The Devialet is specified as having a maximum output power of 240Wpc into, I understand, 6 ohms (22dBW). Fig.4 shows how the THD+noise percentage changes with output power into 8 ohms.1 The downward slope of the trace below the "knee" indicates that what distortion is present is actually buried in the noise floor. We define clipping as the power when the THD reaches 1%; fig.4 shows that the D-Premier was putting out 180Wpc into 8 ohms (22.55dBW) at 1% THD. Fig.5 shows the behavior into 4 ohms. The trace is similar in shape to that into 8 ohms, except that, very unusually, it slopes backward above the "knee," which occurs at 245.8Wpc into 4 ohms (20.9dBW). What is happening is that, with sustained drive at very high power, either the power supply starts to collapse or the DSP protection starts to operate, both reducing the power delivery. Because of this behavior, I didn't test the maximum power into 2 ohms.
I plotted how the output power changes with frequency at a level, 20V, equivalent to 50W into 8 ohms and 100W into 4 ohms, where the power supply would remain stiff. The results are shown in fig.6. Below 10kHz, the measurement is dominated by noise; above that frequency, and unlike a conventional class-D amplifier, there is almost no rise in THD. However, I haven't shown the behavior into 2 ohms as, again, the power-supply voltage would start to decrease after a few seconds' operation at 20V.
The lower trace in fig.7, taken at a level just below the discontinuity in fig.4, confirms that actual distortion in the D-Premier's output is buried beneath the noise. However, FFT analysis reveals there to be harmonics present at high powers, albeit at a very low level (fig.8). The two highest in level, the second and third harmonics, lie at 106dB (0.0005%) and 104dB (0.0006%), respectively, with all other harmonics lying at or below 110dB (0.0003%). Conventional class-D amplifiers tend to perform poorly when fed high-frequency intermodulation. By contrast, the D-Premier, given a mix of 19 and 20kHz tones at a peak level of 20W into 4 ohms (the highest level the amplifier would deliver with this signal without the power supply collapsing), performed well on this test (fig.9). The 1kHz difference tone lay at almost 110dB, and the higher-order intermodulation products were all below 90dB (0.003%).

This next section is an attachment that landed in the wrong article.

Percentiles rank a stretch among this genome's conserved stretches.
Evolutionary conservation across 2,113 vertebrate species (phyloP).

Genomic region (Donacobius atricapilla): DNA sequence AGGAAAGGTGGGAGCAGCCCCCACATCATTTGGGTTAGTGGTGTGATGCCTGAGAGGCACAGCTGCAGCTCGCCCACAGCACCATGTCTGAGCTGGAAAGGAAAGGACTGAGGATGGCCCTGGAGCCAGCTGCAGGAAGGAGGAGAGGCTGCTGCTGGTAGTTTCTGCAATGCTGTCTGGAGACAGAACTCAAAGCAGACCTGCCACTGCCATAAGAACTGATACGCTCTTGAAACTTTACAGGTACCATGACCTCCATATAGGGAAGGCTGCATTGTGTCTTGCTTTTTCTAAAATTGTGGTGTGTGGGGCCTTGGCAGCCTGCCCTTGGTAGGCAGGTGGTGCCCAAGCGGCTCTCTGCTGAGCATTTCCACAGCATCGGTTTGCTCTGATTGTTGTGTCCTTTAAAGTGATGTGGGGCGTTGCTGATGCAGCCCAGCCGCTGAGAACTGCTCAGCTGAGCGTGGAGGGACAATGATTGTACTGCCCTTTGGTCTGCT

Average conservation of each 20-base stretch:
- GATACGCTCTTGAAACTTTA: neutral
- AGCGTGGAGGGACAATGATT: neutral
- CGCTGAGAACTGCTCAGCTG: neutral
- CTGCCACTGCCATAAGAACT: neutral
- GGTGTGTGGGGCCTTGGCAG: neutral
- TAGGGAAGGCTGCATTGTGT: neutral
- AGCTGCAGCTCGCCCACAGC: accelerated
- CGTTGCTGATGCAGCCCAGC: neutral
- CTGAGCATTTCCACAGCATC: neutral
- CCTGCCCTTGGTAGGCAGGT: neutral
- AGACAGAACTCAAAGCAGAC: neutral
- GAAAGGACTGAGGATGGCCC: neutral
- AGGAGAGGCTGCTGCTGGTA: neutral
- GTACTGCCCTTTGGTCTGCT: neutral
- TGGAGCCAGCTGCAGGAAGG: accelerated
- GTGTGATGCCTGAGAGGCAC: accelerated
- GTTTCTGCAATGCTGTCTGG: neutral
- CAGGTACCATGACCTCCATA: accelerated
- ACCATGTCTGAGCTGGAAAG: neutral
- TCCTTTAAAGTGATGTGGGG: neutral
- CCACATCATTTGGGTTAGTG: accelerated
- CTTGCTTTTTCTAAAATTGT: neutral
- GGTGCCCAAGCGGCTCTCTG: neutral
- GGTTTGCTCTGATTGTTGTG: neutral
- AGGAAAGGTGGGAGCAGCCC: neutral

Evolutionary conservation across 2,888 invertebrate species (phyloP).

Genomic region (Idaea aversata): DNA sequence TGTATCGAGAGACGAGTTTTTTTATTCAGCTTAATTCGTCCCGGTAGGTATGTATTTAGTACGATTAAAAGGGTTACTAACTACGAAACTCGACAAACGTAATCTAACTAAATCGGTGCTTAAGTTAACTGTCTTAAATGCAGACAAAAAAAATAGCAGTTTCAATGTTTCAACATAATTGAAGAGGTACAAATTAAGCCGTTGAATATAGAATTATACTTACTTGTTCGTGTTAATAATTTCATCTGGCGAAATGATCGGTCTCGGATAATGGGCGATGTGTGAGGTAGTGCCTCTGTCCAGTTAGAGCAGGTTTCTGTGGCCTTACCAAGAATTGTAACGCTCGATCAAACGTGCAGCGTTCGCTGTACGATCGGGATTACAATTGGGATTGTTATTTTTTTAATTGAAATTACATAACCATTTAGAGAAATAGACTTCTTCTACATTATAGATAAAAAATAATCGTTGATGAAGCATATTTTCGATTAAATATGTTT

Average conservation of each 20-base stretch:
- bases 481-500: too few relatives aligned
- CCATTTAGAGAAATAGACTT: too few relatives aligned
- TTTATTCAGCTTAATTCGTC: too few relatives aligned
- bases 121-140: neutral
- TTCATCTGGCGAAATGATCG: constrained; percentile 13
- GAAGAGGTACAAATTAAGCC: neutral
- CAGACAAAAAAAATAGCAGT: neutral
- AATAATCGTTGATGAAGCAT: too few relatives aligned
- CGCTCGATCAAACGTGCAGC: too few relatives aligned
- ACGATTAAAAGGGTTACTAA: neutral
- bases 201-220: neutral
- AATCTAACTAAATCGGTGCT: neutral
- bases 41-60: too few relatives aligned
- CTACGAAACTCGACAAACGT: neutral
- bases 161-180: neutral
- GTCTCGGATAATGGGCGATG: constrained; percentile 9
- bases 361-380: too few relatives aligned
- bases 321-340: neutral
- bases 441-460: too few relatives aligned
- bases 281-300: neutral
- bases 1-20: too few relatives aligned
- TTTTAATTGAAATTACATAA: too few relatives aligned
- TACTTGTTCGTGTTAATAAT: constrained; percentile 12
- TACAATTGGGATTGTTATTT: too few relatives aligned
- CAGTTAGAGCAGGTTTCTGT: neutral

Turning to the D-Premier's digital inputs, I measured its performance at the speaker outputs, as that is how I used the amplifier. With the volume control set to "0.0dB," a full-scale 1kHz tone resulted in a level of 30.79V into 8 ohms, equivalent to a power of 118.5Wpc, just under 2dB below clipping into this load. This suggests that, with digital inputs, the volume control should be kept below "+1.5dB." The digital inputs were again non-inverting. Although the S/PDIF and AES/EBU inputs locked on to datastreams with sample rates from 32 to 192kHz, including 88.2 and 176.4kHz, the "AIR WiFi input was restricted to 96kHz and below.
Fig.10 shows the D-Premier's frequency response for its digital inputs with data sampled at 44.1, 96, and 192kHz. Unusually, the 192kHz rate gives only a slight increase in bandwidth compared with 96kHz. Digital channel separation (not shown) was similar to that for analog inputs. To remain consistent with the measurements of DAC resolution I have performed since 1989, I used a swept-bandpass technique to generate the traces in fig.11, which represent a dithered tone at 90dBFS with 16- and 24-bit data. Repeating the analysis with a modern FFT technique gave a similar picture (fig.12), confirming that the only power-supplyrelated spuriae present was a small amount of 120Hz, at 110dB. The increase in bit depth from 16 to 24 with both these graphs dropped the noise floor by around 12dB, implying a resolution of 18 bits or so, which is good, if not quite up to the standard set by the best-measuring standalone processors, such as the Bricasti M1, MSB Diamond DAC IV, NAD M51, or Weiss DAC202.